Since the Kentucky Derby was yesterday, it just seemed fitting to post our latest blog highlighting our recent trip out to Kentucky! “The Kids,” Mirror Pond Pale Ale and Black Butte Porter, had never been to this part of the country before, so when Deschutes Brewery announced that they’d be expanding into the “Bluegrass State”, we were all on board.
We started our trip in Louisville. Upon check in to our hotel, we found out that there was so much to do in this friendly mid-west city. After a “Hot Brown” & a “Derby Pie” at the Brown Hotel, we decided to set out to see the sights.
We started out downtown at the Louisville Slugger Museum. The museum and factory is located on “museum row” and here, you can see how these famous bats are made on a tour, check out historical bats from the most famous baseball players like Babe Ruth, feel bats of different weights and materials, and take a swing in the batting cages. Black Butte Porter hit two home runs and left with a small souvenir bat to send home to his other beer friends in Bend. We stood next to a 6-story bat outside the museum weighing 68,000 lbs. Although its the world’s largest bat, its hollow inside and made of steel. A great first stop on our tour of Kentucky.
Our next sight downtown was the Belle of Louisville. This steamboat is currently owned and operated by the city of Louisville, Kentucky and moored at its downtown wharf. Originally named Idlewild, she was constructed with an all-steel structure and asphalt main deck and the steamboat is said to hold the all-time record in her class for miles traveled, years in operation, and number of places visited. Idlewild operated as a passenger ferry between Memphis, Tennessee and West Memphis, Arkansas for a while and also hauled cargo such as cotton, lumber and grain. During World War II, she was outfitted with special equipment to push oil barges along the river and served as a floating USO nightclub for troops stationed at military bases along the Mississippi River. She’s seen and heard a lot on the river but after the war, in 1947, she was sold and renamed Avalon. By 1962, Avalon had fallen into disrepair, and was purchased at an auction for $34,000. She came to back to Louisville and was re-christened Belle of Louisville and was then restored to her current state. Mirror Pond Pale Ale and Black Butte Porter boarded the ship for a tour. Although they saw lots of historic photos and furniture, they enjoyed the bright red paddle wheel best at the back of the ship. It reminded them of how our bottles are filled on our bottling line.
Next up, we had to check out the location where the Famous Kentucky Derby was held each year. Churchill Downs, is a Thoroughbred racetrack in Louisville that can currently hold 120,000 people and is a sight to see the first Saturday in May. Folks dressed in their best enjoying the tailgate of the year wait for the “The Most Exciting Two Minutes In Sports.” The location which opened back in 1875 was a great spot due to its central location along Louisville and Nashville Railroad tracks back in the day which allowed for easy transport of horses. The Derby is all about traditions. Families have been coming to The Derby for generations to enjoy the company, beautiful horses, races, beer, food and of course, the Mint Julep, an iced drink consisting of bourbon, mint and a sugar syrup. Mirror Pond Pale Ale had never had a mint julep so after our tour of the Kentucky Derby Museum, we set out to find the best mint julep in town.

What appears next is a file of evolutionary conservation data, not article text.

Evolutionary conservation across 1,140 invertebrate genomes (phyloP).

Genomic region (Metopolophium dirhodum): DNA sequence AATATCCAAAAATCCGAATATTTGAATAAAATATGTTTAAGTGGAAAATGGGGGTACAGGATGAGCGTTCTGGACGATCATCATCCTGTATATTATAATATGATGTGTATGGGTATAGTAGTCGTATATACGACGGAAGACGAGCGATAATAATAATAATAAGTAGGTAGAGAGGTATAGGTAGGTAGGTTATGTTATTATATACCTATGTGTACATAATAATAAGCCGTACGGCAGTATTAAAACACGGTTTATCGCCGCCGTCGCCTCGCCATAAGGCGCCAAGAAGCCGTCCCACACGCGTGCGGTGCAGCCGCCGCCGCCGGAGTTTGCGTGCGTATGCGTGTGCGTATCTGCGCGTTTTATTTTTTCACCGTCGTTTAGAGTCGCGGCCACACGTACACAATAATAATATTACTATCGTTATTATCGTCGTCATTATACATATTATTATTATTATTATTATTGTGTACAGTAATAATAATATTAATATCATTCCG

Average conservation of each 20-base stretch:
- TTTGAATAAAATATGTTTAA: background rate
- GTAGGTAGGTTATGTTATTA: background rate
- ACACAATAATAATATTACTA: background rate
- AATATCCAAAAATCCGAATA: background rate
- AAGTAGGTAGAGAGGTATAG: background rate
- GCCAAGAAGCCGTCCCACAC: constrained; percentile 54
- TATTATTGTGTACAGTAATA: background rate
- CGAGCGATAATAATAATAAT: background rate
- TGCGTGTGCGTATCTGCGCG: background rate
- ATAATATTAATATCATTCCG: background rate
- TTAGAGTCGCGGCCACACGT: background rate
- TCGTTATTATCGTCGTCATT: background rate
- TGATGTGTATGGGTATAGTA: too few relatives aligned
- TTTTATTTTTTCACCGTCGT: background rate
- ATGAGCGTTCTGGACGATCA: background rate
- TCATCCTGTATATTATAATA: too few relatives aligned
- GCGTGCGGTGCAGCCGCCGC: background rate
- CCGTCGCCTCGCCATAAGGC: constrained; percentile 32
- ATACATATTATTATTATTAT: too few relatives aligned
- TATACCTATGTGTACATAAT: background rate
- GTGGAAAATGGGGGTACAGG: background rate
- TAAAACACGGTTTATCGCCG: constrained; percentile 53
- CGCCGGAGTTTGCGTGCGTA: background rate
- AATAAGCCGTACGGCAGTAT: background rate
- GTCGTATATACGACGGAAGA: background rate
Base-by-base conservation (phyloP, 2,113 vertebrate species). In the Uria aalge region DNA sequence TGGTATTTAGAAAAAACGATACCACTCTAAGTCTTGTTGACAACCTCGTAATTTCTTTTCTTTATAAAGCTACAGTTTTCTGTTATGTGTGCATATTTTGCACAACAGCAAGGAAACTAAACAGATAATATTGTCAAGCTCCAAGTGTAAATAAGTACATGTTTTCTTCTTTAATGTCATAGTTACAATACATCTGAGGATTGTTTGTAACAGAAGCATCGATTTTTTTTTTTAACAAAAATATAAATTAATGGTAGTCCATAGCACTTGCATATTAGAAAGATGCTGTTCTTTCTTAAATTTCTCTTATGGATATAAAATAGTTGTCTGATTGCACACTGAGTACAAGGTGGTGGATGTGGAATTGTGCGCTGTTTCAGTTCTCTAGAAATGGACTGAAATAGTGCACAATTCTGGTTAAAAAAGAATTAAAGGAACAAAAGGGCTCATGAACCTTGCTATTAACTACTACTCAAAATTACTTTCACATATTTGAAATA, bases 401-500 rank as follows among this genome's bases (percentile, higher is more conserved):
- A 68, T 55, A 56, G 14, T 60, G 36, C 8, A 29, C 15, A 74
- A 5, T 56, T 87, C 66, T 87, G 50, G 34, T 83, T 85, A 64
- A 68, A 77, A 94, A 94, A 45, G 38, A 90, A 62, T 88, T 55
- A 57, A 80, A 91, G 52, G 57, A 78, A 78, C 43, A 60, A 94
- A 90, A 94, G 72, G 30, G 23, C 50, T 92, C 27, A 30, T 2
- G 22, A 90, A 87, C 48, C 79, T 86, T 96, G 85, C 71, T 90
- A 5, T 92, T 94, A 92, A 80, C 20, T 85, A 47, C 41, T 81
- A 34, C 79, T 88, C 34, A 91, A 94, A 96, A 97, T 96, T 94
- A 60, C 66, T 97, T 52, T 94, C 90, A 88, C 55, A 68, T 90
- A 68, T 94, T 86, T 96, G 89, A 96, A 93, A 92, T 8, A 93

“The Kids” wondered if they’d fit in with all of that great Kentucky Bourbon so we set out on the road to Lexington. As we began driving through the state we noticed several brown signs on the side of the highway steering bourbon fans to distilleries where the “good stuff” is made. Since we had several events in Lexington that night, we didn’t have much time but were able to stop by Buffalo Trace for a tour and photo shoot and then we headed out to the Capitol Building because we heard there was a great story behind this place in Frankfort, KY.
From 1792 to 1830, two buildings were used as the capitol, both of which were unluckily burned down completely. In 1830, a new capitol was built and was used until 1910. Kentucky’s current Capitol is the fourth permanent building since statehood in 1792. It was built to replace the earlier 1830 capitol, still standing in downtown Frankfort, which had become inadequate to accommodate the growing state government. A long and bitter quarrel among Louisville, Lexington and Frankfort over which city should be Kentucky’s Capital finally ended in 1904, when the legislature voted to spend one million dollars for a new capitol to replace the 1830 capitol on the old public square in downtown Frankfort. The architect’s design was far too immense for the original site, so the present site in south Frankfort was chosen instead.
Ground was broken in 1904 and on June 2, 1910 Kentucky’s New Capitol was dedicated. This interesting story of how the Capitol came to be reminded “The Kids” of all of the other state capitol buildings they’ve seen on their travels. They then reflected on how lucky they were to be able to travel to different states and meet all of the amazing people of this fine country.
Although their sightseeing journey was brief, they have decided to plant some roots down in Kentucky and will be around from here on out. You can find “The Kids” at many watering holes, restaurants, bars, bottle shops, and stores near you by using our beer finder tool at: www.deschutesbrewery.com/find.
Oh, and if you were wondering, Mirror Pond Pale Ale and Black Butte Porter are getting along marvelously with their new “Bourbon” friends.